The notched mounting system can make it possible for one person to assemble the unit. Having the foldable arm supports and wheels makes it functional for one person to use and move as needed. It is also uniquely suited for institutional use in that it is able to be stored with a minimum of space needed when not in use. It if is preferred that the unit take up even less space when in use and when folded up, it is possible to shorten the folding arm supports or even make them telescopic, thereby making the entire unit shorter when extended and when stored in its upright folded position.

In accomplishing the treatment desired, a number of steps are possible. The patient can be subjected to varying times or levels of exposure. This can be built up over the course of days or weeks or can be a limited number of gentle or intense treatments. It may be timed to coincide or be cyclincal with the patient's circadian, daily, or other biological rhythms. They may also be varied based upon meteorological conditions. The system can be implemented by analyzing the patient. This can include measuring specific characteristics of the patient. Then the treatment can include determining an appropriate treatment regimen, and then establishing the devices so as to implement that regimen. This establishment can be accomplished automatically through proper device design. This can also involve automatic or manual timing to both initiate and terminate treatment. The device may also act manually or automatically to avoid sharp changes in conditions. There can also be changes in the intensity of illumination along the surface of the light or at the patient's location if desired. Automatic positioning features can be included where it is deemed necessary either for safety or for treatment.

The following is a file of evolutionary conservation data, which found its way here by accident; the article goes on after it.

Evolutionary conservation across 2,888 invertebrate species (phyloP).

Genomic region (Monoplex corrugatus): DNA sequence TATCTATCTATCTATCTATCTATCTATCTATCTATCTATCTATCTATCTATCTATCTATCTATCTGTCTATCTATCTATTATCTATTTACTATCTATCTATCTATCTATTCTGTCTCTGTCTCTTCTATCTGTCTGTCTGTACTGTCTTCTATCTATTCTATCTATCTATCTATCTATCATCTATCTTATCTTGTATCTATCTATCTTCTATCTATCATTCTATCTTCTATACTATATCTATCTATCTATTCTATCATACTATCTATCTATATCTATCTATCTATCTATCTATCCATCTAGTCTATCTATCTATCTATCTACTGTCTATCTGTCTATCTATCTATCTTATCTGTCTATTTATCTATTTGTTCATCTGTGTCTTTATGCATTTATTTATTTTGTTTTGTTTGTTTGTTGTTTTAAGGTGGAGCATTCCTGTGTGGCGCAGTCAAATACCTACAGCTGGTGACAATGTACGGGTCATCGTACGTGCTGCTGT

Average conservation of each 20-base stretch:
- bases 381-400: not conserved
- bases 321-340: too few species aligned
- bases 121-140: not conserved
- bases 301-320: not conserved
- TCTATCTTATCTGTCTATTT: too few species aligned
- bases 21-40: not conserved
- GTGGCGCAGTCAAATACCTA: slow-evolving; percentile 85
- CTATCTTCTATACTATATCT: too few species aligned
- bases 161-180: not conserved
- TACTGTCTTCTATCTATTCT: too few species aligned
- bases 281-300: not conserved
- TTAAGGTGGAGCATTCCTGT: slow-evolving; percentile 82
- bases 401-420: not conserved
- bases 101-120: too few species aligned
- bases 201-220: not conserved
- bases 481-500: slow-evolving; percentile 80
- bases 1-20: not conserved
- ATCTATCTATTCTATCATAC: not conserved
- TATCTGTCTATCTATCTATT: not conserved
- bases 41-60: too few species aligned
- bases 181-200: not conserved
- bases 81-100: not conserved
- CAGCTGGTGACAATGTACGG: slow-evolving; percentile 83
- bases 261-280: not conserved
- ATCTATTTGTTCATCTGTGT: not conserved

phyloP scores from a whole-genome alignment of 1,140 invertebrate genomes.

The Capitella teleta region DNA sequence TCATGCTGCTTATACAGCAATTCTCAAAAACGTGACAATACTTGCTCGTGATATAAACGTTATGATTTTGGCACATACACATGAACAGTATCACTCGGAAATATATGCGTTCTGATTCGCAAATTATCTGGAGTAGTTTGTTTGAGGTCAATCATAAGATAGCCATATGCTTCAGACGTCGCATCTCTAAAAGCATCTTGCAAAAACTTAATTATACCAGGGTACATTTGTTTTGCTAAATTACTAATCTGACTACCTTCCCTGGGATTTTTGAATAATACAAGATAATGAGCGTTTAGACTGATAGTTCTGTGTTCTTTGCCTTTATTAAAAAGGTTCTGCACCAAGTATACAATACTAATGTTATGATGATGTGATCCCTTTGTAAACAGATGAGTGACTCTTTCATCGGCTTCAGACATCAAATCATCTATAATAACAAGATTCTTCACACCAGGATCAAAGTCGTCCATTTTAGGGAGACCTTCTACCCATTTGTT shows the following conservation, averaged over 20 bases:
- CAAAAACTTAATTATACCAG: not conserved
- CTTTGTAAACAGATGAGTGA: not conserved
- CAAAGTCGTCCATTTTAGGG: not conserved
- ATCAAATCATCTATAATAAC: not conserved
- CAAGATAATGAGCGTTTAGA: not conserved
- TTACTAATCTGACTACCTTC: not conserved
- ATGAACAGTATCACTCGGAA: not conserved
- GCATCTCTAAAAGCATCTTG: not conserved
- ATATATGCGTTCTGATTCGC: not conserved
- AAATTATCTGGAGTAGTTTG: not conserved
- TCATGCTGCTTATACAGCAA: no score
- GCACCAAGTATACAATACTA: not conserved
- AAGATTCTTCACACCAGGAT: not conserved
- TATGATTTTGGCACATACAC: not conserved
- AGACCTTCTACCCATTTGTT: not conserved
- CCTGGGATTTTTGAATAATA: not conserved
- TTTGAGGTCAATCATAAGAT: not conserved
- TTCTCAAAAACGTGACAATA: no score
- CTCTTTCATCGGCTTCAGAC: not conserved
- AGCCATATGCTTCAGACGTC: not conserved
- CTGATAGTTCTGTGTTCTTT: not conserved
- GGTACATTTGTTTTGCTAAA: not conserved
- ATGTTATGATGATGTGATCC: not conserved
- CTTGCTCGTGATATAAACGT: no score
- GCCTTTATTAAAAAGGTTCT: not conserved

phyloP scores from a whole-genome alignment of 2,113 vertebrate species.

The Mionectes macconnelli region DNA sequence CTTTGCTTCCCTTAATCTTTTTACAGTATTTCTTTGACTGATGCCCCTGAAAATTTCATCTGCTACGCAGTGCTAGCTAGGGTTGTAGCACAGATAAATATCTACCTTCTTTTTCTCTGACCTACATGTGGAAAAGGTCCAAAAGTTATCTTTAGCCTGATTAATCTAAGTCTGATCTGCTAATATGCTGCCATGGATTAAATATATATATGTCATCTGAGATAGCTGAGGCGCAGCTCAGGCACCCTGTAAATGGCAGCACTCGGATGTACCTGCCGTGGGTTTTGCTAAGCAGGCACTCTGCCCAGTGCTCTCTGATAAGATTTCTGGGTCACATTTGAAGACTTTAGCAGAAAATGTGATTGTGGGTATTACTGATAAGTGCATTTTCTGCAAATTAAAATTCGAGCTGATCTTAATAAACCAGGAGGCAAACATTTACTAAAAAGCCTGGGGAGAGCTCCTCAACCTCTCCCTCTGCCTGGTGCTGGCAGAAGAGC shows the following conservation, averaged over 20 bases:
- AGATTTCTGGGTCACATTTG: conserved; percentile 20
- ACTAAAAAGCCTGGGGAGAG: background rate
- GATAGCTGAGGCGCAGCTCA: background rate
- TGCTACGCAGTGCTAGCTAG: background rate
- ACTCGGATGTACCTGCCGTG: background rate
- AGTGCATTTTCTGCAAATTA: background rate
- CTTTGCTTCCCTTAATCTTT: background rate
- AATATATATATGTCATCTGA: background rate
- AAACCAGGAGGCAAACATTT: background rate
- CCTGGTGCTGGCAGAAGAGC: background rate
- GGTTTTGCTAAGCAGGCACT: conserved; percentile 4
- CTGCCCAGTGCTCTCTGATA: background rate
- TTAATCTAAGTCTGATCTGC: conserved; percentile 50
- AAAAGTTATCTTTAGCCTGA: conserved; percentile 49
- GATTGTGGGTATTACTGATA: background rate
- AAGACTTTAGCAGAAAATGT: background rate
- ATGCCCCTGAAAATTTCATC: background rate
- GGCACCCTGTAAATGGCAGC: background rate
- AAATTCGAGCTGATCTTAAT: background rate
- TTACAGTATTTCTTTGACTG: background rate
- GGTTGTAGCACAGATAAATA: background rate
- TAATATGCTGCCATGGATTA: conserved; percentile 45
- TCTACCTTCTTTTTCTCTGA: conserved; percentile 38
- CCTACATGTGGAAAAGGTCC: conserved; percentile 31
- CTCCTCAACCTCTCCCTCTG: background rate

As mentioned, it is possible that this invention as described may be used in alternative settings i.e., as an industrial light frame for other applications, or as an artist's light. As stated in the previous paragraphs, a broad disclosure is to be understood from the foregoing discussion. Certainly, elements of the invention as described in this application may be modified or changed without changing the essential nature of the invention. The discussion included in this application is intended to serve as a basic description. The reader should be aware that the specific discussion may not explicitly describe all embodiments possible; many alternatives are implicit. It also may not fully explain the generic nature of the invention and may not explicitly show how each feature or element can actually be representative of a broader function or of a great variety of alternative or equivalent elements. Again, these are implicitly included in this disclosure. Where the invention is described in device-oriented terminology, each element of the device implicitly performs a function. Apparatus claims may not only be included for the device described, but also method or process claims may be included to address the functions the invention and each element performs. Neither the description nor the terminology is intended to limit the scope of the claims which will be included in a full patent application.